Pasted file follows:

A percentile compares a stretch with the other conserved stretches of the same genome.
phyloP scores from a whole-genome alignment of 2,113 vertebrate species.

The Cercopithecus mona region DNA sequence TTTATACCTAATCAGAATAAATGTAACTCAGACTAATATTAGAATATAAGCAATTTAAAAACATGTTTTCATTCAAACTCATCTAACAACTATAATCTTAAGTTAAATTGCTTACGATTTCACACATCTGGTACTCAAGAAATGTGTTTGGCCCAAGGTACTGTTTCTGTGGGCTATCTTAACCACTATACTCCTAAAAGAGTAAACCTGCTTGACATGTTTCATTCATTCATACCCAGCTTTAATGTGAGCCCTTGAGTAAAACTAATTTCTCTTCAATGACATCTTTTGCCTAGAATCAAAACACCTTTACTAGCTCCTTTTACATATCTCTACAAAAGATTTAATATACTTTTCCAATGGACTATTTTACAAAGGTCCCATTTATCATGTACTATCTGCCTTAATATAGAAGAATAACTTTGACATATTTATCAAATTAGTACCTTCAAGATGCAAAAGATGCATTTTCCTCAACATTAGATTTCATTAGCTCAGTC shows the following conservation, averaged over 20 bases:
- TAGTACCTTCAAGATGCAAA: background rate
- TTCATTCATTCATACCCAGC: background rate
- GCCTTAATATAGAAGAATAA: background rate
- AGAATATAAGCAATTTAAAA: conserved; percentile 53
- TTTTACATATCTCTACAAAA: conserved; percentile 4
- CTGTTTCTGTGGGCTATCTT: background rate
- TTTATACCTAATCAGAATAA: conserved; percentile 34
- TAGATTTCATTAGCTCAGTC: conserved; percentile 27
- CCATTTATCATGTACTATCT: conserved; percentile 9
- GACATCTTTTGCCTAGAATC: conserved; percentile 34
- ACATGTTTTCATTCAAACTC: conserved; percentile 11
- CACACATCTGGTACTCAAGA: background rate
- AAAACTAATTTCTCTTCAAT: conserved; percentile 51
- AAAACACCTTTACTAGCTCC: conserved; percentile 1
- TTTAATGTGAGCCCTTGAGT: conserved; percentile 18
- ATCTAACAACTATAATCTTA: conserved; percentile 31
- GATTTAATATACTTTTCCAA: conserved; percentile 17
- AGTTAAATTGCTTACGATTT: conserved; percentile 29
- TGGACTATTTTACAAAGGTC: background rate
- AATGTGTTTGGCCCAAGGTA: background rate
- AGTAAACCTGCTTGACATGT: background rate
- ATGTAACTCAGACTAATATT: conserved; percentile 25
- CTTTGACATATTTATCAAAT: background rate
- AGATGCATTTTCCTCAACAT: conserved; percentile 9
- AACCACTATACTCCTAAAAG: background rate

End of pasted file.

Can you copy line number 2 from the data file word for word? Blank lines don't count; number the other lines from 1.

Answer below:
phyloP scores from a whole-genome alignment of 2,113 vertebrate species.